There are a couple of companies working with Crusoe that are doing wearable computers. Just like you might strap on your cell phone or a pager today, there's a little device that you strap on that's your entire computer. It takes your environment with you. It has a little thing that clips onto your glasses which lets you look into this device so you can see a full screen floating out in front of your eyes. I can't claim that those technologies don't exist today -- they've been developed for the military -- but they're not consumer oriented. I think it's the difference between taking a $20,000, wearablee military computer and turning it into a $200 consumer device. It's where the breakthrough changes are going to happen. It's not so much a technology breakthrough as a usability breakthrough for the consumer of all these different technologies.
InfoWorld: If we have wearable computers, they'll have to be fashionable. We'll have to have Donna Karan producing them.
Ditzel: Undoubtedly. I think the real issue is getting the size down, to getting the battery life long enough, to just generally changing the usability of the interface. And there's a lot of neat stuff going on there. One of the examples that I'll point out is this tablet PC that Microsoft is doing. They took a different point of view in inventing it. Most of the people try and build a consumer device that's more of a toy, kind of a large Palm Pilot. I think what Microsoft did that was very innovative was to decide to make a complete, full PC. In fact, it's running a version of Windows NT, not Windows CE at the low end. They took their highest-end operating system, and they took a high-end chip -- it's actually a 600MHz Crusoe processor inside -- and that enabled them to do this fancy handwriting recognition. They're thinking about what computing in the future will be like and realizing that every year you get more and more computing for fewer dollars. And, so, by prototyping the system with Crusoe, they can kind of provide the machine of the future today.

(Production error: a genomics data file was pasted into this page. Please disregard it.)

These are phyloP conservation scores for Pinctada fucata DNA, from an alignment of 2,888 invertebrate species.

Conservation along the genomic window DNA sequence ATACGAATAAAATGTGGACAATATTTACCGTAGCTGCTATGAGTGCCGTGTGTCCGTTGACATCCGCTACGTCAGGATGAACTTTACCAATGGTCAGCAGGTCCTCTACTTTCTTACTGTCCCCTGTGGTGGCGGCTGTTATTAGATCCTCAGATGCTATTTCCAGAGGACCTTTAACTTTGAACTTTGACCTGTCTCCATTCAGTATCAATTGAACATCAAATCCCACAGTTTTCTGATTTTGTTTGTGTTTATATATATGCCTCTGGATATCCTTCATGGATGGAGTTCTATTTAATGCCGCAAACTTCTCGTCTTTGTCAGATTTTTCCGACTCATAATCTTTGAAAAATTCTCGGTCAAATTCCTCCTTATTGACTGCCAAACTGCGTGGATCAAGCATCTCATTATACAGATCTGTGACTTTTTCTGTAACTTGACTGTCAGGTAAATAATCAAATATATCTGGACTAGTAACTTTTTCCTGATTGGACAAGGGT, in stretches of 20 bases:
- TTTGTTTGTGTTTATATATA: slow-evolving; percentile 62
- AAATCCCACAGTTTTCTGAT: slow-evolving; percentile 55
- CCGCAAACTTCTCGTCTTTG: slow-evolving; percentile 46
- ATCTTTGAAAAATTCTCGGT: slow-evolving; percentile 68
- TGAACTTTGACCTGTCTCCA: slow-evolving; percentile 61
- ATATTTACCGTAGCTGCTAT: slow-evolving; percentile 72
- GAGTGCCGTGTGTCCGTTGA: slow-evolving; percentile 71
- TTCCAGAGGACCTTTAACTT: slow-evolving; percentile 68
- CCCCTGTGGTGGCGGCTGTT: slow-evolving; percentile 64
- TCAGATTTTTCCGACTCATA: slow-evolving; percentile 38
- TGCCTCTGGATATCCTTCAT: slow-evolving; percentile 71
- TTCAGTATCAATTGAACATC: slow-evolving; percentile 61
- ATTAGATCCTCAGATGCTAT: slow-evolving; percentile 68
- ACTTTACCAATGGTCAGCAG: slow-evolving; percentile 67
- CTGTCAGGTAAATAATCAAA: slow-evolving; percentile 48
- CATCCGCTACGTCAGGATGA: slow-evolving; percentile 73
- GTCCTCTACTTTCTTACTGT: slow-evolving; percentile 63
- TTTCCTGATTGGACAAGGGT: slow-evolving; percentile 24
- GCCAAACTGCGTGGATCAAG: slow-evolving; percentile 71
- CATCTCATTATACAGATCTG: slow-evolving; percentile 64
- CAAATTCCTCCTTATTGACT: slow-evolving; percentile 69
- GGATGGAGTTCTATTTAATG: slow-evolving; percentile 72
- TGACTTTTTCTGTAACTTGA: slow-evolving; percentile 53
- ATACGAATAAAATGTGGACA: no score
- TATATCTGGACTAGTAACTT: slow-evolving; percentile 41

InfoWorld: It seems like the usability aspects of these mobile-focused technologies are going to have some cascade effects on just your basic desktop PC in terms of creating PC appliances that are available for anybody's grandmother.
Ditzel: Casio is introducing a machine that weighs 35 ounces. The first time I saw it and picked it up, I thought, "Oh, this is some kind of personal organizer. This is useless." I thought it was going to be for addresses. Then I realized, holy cow, they're running Windows Me on this thing with six to nine hours of battery life and it's featherweight.
It's the kind of thing for people who would not have dealt with the geek factor before of hauling around a 10-pound machine. This is the kind of thing a woman can take and just drop in her purse and won't even realize it's there.